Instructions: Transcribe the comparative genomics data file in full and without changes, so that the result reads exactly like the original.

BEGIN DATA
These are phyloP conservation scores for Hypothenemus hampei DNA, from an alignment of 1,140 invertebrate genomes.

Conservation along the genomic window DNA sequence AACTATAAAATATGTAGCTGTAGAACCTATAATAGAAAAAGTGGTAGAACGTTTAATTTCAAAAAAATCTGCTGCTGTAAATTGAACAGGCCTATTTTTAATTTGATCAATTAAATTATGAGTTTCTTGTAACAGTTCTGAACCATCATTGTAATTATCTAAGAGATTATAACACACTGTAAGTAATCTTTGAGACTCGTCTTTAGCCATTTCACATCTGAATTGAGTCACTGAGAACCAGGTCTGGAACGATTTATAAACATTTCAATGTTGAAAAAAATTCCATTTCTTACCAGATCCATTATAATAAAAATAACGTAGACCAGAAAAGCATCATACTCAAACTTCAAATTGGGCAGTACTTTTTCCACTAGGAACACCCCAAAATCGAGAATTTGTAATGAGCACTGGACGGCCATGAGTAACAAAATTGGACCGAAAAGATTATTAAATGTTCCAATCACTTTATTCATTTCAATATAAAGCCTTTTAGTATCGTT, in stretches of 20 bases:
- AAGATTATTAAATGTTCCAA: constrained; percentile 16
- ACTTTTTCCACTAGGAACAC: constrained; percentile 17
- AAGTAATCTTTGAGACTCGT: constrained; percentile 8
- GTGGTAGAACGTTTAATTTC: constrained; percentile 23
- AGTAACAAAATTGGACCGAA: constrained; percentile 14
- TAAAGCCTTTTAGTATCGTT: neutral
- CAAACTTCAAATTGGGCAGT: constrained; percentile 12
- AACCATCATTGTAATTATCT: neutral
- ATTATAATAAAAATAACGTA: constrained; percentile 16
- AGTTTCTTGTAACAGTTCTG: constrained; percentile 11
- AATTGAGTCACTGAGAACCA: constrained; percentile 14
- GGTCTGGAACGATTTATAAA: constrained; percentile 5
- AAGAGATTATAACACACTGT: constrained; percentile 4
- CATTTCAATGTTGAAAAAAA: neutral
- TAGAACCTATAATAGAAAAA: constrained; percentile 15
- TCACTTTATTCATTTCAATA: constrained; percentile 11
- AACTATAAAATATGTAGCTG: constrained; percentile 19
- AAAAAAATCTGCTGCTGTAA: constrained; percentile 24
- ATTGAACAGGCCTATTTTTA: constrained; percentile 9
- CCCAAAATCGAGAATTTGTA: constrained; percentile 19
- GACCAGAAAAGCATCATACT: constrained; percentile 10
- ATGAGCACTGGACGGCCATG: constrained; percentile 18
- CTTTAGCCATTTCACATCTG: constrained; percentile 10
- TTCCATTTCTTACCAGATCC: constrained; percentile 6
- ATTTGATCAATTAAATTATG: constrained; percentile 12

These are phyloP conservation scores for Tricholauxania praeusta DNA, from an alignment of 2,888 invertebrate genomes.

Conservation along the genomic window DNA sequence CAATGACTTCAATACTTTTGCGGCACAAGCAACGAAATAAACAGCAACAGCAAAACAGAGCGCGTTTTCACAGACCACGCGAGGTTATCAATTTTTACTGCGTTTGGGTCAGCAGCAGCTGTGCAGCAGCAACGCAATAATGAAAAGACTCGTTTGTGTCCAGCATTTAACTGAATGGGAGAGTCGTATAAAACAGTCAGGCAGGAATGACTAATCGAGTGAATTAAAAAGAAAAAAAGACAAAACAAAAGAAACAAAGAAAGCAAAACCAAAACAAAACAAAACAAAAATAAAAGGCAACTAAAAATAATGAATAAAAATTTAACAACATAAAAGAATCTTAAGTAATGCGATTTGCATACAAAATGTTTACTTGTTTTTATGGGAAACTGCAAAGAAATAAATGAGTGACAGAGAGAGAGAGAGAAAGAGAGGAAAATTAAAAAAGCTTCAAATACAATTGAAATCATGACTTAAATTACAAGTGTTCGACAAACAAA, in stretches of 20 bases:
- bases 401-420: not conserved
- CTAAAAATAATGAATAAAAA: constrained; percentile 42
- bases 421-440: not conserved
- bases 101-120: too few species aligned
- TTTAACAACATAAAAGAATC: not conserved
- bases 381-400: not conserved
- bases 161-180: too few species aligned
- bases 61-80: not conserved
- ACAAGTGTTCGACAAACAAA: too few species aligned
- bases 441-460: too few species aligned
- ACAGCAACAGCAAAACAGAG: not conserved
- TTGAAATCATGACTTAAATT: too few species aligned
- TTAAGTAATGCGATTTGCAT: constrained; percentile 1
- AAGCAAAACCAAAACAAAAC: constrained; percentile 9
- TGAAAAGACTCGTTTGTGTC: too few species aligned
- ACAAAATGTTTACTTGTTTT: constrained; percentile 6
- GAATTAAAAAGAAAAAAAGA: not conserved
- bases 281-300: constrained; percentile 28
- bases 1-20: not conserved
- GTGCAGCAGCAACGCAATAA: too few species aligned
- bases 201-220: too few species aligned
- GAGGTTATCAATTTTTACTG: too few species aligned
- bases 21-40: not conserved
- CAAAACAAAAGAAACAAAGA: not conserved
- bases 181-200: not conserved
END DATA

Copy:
These are phyloP conservation scores for Hypothenemus hampei DNA, from an alignment of 1,140 invertebrate genomes.

Conservation along the genomic window DNA sequence AACTATAAAATATGTAGCTGTAGAACCTATAATAGAAAAAGTGGTAGAACGTTTAATTTCAAAAAAATCTGCTGCTGTAAATTGAACAGGCCTATTTTTAATTTGATCAATTAAATTATGAGTTTCTTGTAACAGTTCTGAACCATCATTGTAATTATCTAAGAGATTATAACACACTGTAAGTAATCTTTGAGACTCGTCTTTAGCCATTTCACATCTGAATTGAGTCACTGAGAACCAGGTCTGGAACGATTTATAAACATTTCAATGTTGAAAAAAATTCCATTTCTTACCAGATCCATTATAATAAAAATAACGTAGACCAGAAAAGCATCATACTCAAACTTCAAATTGGGCAGTACTTTTTCCACTAGGAACACCCCAAAATCGAGAATTTGTAATGAGCACTGGACGGCCATGAGTAACAAAATTGGACCGAAAAGATTATTAAATGTTCCAATCACTTTATTCATTTCAATATAAAGCCTTTTAGTATCGTT, in stretches of 20 bases:
- AAGATTATTAAATGTTCCAA: constrained; percentile 16
- ACTTTTTCCACTAGGAACAC: constrained; percentile 17
- AAGTAATCTTTGAGACTCGT: constrained; percentile 8
- GTGGTAGAACGTTTAATTTC: constrained; percentile 23
- AGTAACAAAATTGGACCGAA: constrained; percentile 14
- TAAAGCCTTTTAGTATCGTT: neutral
- CAAACTTCAAATTGGGCAGT: constrained; percentile 12
- AACCATCATTGTAATTATCT: neutral
- ATTATAATAAAAATAACGTA: constrained; percentile 16
- AGTTTCTTGTAACAGTTCTG: constrained; percentile 11
- AATTGAGTCACTGAGAACCA: constrained; percentile 14
- GGTCTGGAACGATTTATAAA: constrained; percentile 5
- AAGAGATTATAACACACTGT: constrained; percentile 4
- CATTTCAATGTTGAAAAAAA: neutral
- TAGAACCTATAATAGAAAAA: constrained; percentile 15
- TCACTTTATTCATTTCAATA: constrained; percentile 11
- AACTATAAAATATGTAGCTG: constrained; percentile 19
- AAAAAAATCTGCTGCTGTAA: constrained; percentile 24
- ATTGAACAGGCCTATTTTTA: constrained; percentile 9
- CCCAAAATCGAGAATTTGTA: constrained; percentile 19
- GACCAGAAAAGCATCATACT: constrained; percentile 10
- ATGAGCACTGGACGGCCATG: constrained; percentile 18
- CTTTAGCCATTTCACATCTG: constrained; percentile 10
- TTCCATTTCTTACCAGATCC: constrained; percentile 6
- ATTTGATCAATTAAATTATG: constrained; percentile 12

These are phyloP conservation scores for Tricholauxania praeusta DNA, from an alignment of 2,888 invertebrate genomes.

Conservation along the genomic window DNA sequence CAATGACTTCAATACTTTTGCGGCACAAGCAACGAAATAAACAGCAACAGCAAAACAGAGCGCGTTTTCACAGACCACGCGAGGTTATCAATTTTTACTGCGTTTGGGTCAGCAGCAGCTGTGCAGCAGCAACGCAATAATGAAAAGACTCGTTTGTGTCCAGCATTTAACTGAATGGGAGAGTCGTATAAAACAGTCAGGCAGGAATGACTAATCGAGTGAATTAAAAAGAAAAAAAGACAAAACAAAAGAAACAAAGAAAGCAAAACCAAAACAAAACAAAACAAAAATAAAAGGCAACTAAAAATAATGAATAAAAATTTAACAACATAAAAGAATCTTAAGTAATGCGATTTGCATACAAAATGTTTACTTGTTTTTATGGGAAACTGCAAAGAAATAAATGAGTGACAGAGAGAGAGAGAGAAAGAGAGGAAAATTAAAAAAGCTTCAAATACAATTGAAATCATGACTTAAATTACAAGTGTTCGACAAACAAA, in stretches of 20 bases:
- bases 401-420: not conserved
- CTAAAAATAATGAATAAAAA: constrained; percentile 42
- bases 421-440: not conserved
- bases 101-120: too few species aligned
- TTTAACAACATAAAAGAATC: not conserved
- bases 381-400: not conserved
- bases 161-180: too few species aligned
- bases 61-80: not conserved
- ACAAGTGTTCGACAAACAAA: too few species aligned
- bases 441-460: too few species aligned
- ACAGCAACAGCAAAACAGAG: not conserved
- TTGAAATCATGACTTAAATT: too few species aligned
- TTAAGTAATGCGATTTGCAT: constrained; percentile 1
- AAGCAAAACCAAAACAAAAC: constrained; percentile 9
- TGAAAAGACTCGTTTGTGTC: too few species aligned
- ACAAAATGTTTACTTGTTTT: constrained; percentile 6
- GAATTAAAAAGAAAAAAAGA: not conserved
- bases 281-300: constrained; percentile 28
- bases 1-20: not conserved
- GTGCAGCAGCAACGCAATAA: too few species aligned
- bases 201-220: too few species aligned
- GAGGTTATCAATTTTTACTG: too few species aligned
- bases 21-40: not conserved
- CAAAACAAAAGAAACAAAGA: not conserved
- bases 181-200: not conserved